When it comes to Black luxury brands, names like Telfar, Brandon Blackwood, Hanifa and select others immediately come to mind. In recent years, the emergence of major power players in the world of luxury in everything from handbags to clothing have put Black designers in a lane that was once closed to them. Breaking out of urban wear and betting on the buying power of Black women, brands founded by us are on the rise. And with a renewed sense of intention about where we spend our hard-earned cash, Black-owned brands have had meteoritic success causing them to work hard to keep up with demand. Many designer have had to remind consumers that small businesses, especially those run by Black people, do not have the resources that many bigger brands have; therefore, important shifts are often made to keep the lights on. 

Most recently, Telfar Clemons, of the popular bag and accessory brand Telfar came under criticism after releasing its new circle bag with a much heftier price tag than their other designs. The appeal of the brand, to this point, has been the expensive look and feel of their bags—-made of vegan leather—at the reasonable price point that ranges from $150-$257. In February during New York Fashion Week, Telfar unveiled the round circle bag that retails at $567, much to the dismay of some of the brand’s supporters. Though the bag has visible differences than others in the collection, people still found the drastic change in the price to be jarring. But there were also many supporters who felt the criticism was unjust and that the energy would not be the same for any other luxury brands.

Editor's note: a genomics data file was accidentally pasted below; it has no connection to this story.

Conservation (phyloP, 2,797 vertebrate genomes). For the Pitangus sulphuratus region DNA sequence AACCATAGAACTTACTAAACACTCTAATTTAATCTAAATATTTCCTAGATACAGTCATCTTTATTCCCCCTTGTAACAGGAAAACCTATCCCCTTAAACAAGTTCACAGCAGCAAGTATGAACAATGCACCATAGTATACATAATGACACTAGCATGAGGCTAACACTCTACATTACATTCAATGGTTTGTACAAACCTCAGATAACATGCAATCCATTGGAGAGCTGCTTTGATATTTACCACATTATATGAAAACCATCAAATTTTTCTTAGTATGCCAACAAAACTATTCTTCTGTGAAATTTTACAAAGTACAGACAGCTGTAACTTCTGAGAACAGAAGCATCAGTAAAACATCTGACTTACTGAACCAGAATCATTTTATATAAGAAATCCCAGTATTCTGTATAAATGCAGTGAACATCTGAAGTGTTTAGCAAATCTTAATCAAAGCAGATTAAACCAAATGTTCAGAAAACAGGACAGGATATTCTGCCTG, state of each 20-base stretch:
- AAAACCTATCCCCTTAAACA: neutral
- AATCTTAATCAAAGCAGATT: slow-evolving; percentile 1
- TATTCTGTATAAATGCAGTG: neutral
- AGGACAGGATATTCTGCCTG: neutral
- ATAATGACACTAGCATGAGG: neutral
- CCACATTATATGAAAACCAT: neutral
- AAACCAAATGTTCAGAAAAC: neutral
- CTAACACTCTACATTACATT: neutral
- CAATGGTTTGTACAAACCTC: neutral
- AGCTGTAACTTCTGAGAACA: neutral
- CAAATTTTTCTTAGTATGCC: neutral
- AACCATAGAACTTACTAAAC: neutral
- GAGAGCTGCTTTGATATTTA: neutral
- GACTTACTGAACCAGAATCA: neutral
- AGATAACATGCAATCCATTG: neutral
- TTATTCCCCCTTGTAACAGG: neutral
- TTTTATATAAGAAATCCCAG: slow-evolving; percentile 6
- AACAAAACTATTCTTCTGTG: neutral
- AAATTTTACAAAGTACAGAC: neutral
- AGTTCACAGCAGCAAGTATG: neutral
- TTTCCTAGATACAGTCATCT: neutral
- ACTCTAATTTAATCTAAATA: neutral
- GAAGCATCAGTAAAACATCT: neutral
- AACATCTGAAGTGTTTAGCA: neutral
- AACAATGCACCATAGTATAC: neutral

The designer sat down with The Breakfast Club and shared his thoughts on the controversy. “If you consider me a designer, luxury brand— there’s designer bags way more expensive than this and nobody’s saying anything about this,” he said. “Also two, I think people that two, don’t know about the brand and think that I’m raising the price of the regular shopping bag, which I priced that specifically based on what I was making as a DJ at night. Like $120 bucks was what I got for DJing an hour set and I know I could have afforded that if I did three gigs that night or week.” Telfar also took the time to address the ongoing issue of supply—-as the bags often sell out before customers can get their hands on them—-and admitted that there’s still a curve in terms of having enough of their best-selling product. “We do make enough bags, but it’s just increasingly more people that want to get a bag and there’s always more people than the bags that we make. We dropped thousands of bags each time that we dropped a bag.”

Later on in the interview, he praised the customers that have supported his vision. “I’m not a regular fashion brand if anything it’s the community that made this brand what it is, it’s really important to nurture that,” he said. It’s nice to see a Black designer standing up for not only the credibility of his brand but also his right to demand what he’s worth.